Thursday, April 13, 2006

Is Indie Rock "Dead?" Is Death Cab for Cutie "Good?"

A friend of mine recently lamented the state of music today, falling prey to the old adage that it is impossible to create anything new since anything one can think of has been done already.

I'm never sure what to say when I fall into this conversational trap. I mean, true enough, anything I usually think up has certainly already been done. It's probably also fair to say that, in terms of great breadth, most styles and genres that will ever exist have come into existance long before our time. But what's so wrong with achieving newness by changing the details? Tinkering around the edges of brilliance?

Considering music can either be stunningly complex or staggeringly simple and still bless the ears, it seems to me that by indulging in the intricacies, one really might be able to innovate after all. Mind, I'm not talking about plagiarism, or blatant rip-off artists like Franz Ferdinand (let the hazing begin). I simply mean that if a chord progression occurs to me, chances are it already occurred to some more talented mortal long before I decided to write a song around it. But does that mean hands off? Or that if I happen to hear the same string of notes that someone heard before, I have to bust them up even if the influence is subconscious or even unknown? Sure, there are only so many chords and even progressions. But there are infinite songs.

We can't ever really say with any authority that no new ideas remain, because if we could predict ideas, then what's the point? I know if I could predict what might someday change everything, I wouldn't be writing a blog about it. (I'd be writing songs around it). Until somebody stumbles across the next idea or innovation, what's wrong with simply writing new songs that rock?

My discussion with Bruner was chased close on its heels by another careworn discussion about the state of the music industry in general (note that Bruner and I are bandmates, and this constitutes fun for us when we're not busy discussing Nixon's secret war in Cambodia). In any case, Lonnie asked me the dreaded endless discussion question:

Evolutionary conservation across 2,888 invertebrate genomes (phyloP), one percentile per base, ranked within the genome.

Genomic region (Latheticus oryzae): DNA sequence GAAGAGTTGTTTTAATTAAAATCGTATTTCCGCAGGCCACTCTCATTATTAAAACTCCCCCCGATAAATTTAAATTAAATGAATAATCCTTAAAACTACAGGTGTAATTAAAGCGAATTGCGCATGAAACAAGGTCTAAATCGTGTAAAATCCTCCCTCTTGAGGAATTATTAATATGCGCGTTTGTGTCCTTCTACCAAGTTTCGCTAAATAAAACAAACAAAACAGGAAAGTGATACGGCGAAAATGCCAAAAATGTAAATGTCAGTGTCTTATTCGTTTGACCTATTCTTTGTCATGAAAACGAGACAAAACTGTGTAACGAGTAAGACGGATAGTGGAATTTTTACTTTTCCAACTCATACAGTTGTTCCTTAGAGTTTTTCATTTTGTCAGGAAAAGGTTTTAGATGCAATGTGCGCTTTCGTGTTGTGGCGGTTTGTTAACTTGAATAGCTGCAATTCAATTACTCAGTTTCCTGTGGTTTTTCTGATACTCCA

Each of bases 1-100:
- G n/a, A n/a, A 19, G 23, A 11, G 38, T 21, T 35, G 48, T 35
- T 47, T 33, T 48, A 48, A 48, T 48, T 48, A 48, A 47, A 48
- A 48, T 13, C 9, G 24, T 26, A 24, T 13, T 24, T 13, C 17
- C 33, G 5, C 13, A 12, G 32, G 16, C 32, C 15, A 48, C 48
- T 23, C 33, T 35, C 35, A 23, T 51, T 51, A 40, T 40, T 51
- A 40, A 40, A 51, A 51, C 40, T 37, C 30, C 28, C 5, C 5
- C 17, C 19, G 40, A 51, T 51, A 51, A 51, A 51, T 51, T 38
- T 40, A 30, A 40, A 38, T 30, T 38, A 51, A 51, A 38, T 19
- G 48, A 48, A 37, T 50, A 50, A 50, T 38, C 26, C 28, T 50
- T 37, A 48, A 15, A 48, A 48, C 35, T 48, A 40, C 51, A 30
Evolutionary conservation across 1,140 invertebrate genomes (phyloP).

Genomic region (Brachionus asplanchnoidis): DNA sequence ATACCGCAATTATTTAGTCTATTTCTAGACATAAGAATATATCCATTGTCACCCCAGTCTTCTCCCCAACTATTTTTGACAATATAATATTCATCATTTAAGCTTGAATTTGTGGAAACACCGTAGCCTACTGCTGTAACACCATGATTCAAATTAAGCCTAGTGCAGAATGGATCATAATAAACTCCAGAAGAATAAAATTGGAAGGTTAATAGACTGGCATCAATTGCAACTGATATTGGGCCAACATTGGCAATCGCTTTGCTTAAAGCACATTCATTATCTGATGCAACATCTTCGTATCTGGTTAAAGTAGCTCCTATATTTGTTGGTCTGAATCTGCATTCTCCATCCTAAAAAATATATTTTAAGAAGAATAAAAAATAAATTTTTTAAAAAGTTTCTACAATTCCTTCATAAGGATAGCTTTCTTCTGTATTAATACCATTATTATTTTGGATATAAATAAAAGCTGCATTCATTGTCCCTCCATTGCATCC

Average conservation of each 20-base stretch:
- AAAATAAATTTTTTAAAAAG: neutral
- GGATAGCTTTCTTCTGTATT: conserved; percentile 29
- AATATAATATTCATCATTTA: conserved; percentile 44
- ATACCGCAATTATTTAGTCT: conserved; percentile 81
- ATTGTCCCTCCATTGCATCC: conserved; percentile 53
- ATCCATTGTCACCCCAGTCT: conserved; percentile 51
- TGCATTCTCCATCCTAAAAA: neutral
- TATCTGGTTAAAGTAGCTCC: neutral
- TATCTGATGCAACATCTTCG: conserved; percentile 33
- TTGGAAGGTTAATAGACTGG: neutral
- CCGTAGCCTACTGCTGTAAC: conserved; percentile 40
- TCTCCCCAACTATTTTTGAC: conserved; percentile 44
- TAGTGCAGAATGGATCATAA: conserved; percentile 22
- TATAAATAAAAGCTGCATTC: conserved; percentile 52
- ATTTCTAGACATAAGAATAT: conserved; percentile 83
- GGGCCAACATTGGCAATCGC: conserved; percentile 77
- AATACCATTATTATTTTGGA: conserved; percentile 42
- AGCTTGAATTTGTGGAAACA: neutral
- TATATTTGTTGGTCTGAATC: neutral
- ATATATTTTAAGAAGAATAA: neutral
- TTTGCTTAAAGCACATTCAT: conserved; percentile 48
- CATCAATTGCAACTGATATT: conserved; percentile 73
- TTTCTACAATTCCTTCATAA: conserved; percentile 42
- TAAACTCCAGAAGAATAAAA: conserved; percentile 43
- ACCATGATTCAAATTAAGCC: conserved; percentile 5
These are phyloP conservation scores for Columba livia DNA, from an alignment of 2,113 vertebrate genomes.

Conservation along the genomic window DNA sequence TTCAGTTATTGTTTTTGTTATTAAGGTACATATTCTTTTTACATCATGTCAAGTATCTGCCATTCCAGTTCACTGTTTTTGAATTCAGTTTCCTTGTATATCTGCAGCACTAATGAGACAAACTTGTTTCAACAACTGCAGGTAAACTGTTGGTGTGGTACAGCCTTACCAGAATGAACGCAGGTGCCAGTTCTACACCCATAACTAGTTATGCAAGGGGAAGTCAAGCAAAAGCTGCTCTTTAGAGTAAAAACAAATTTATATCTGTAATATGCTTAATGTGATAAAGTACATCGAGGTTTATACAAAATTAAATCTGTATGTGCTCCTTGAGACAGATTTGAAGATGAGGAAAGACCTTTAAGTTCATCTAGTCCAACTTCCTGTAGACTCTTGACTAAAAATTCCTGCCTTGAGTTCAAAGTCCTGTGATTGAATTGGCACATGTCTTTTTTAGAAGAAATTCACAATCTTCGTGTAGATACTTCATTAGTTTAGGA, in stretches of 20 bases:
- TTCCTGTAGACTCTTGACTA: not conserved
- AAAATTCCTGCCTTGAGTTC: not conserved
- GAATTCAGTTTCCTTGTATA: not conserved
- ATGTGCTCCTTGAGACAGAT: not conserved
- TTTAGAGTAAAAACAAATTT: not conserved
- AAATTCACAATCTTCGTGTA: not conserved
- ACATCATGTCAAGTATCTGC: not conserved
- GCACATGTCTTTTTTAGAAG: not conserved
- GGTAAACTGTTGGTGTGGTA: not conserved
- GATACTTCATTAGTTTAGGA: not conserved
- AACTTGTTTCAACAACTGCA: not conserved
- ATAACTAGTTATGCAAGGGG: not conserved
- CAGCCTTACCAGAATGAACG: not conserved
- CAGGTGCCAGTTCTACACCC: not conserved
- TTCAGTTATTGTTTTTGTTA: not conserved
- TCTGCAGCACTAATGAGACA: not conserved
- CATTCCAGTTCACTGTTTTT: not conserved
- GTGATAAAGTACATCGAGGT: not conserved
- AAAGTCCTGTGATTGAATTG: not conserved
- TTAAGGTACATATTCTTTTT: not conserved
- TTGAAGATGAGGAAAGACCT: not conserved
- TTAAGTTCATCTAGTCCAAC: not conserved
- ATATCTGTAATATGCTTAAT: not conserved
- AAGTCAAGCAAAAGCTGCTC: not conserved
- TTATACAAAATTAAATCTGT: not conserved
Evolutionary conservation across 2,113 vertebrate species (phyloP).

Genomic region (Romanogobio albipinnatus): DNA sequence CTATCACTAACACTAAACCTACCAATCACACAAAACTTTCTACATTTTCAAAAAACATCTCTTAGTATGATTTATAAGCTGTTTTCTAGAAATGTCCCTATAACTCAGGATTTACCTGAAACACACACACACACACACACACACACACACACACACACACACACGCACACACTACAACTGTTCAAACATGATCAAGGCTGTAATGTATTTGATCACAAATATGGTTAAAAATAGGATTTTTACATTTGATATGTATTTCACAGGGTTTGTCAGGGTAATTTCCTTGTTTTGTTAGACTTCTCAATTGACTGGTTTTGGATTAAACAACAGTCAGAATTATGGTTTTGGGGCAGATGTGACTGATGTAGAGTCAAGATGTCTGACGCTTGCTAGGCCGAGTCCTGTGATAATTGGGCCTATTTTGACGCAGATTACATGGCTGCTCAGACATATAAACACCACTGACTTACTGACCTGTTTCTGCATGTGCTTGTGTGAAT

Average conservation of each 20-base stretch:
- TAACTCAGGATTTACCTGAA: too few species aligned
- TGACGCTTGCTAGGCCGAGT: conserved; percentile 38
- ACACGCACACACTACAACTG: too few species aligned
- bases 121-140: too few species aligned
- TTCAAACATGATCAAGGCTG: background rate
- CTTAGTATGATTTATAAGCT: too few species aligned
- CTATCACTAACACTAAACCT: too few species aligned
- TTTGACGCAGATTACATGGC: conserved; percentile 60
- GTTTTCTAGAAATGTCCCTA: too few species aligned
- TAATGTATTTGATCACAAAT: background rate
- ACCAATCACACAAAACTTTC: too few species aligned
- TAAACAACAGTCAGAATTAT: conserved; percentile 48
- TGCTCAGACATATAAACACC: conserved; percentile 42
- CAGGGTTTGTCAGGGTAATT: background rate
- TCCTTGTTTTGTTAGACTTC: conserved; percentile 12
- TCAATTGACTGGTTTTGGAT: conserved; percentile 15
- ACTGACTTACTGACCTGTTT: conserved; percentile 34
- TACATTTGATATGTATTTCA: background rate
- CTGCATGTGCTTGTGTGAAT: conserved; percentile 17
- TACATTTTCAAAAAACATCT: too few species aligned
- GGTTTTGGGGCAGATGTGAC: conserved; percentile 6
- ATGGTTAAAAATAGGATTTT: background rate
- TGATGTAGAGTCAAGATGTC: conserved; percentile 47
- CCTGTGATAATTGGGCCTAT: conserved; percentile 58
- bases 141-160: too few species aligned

Do you think Indie Rock will ever die?

My reply of course, was that according to Robert Pollard indie rock died on April 24, 2005, at the Bowery Ballroom. I'm not sure I'm inclined to agree with Bruner, who thinks it is locked in eternal stasis, or with Pollard, (who you probably know once claimed he could write "five songs on the shitter, and three of them would be good"). Somewhere in between those two extremes, a lot of indie rock bands are still churning out incredible music. Fair enough, nobody's written "I am a Scientist," lately, but I could name a dozen songs that give Pollard's masterpiece a run for its money.

With respect to the whole innovation and indie rock is dead commentary, my estimation is that originality remains while perception of that reality has changed dramatically. Listeners can no longer consume music in a vacuum. Whether or not a given band was influenced by a another given band, the listener nonetheless draws his own parallels. These comparisons aren't even always based on music solely - but rather an assortment of the listener's own life experiences and associative contexts.

I remember whipping myself into a high-school frenzy of delicious melancholy over an unrequited crush. I would lie awake at night in a haze of happy despondency that could only have been perpetuated by The Cure's disintegration album played on repeat night after night after night. If, as a result, I've always associated the Cure with melancholy and if, someday another song gets associated with a later sense of melancholy, does the music recall the Cure or does the melancholy recall the earlier experience - including the music that fueled the flames? It's hard to say.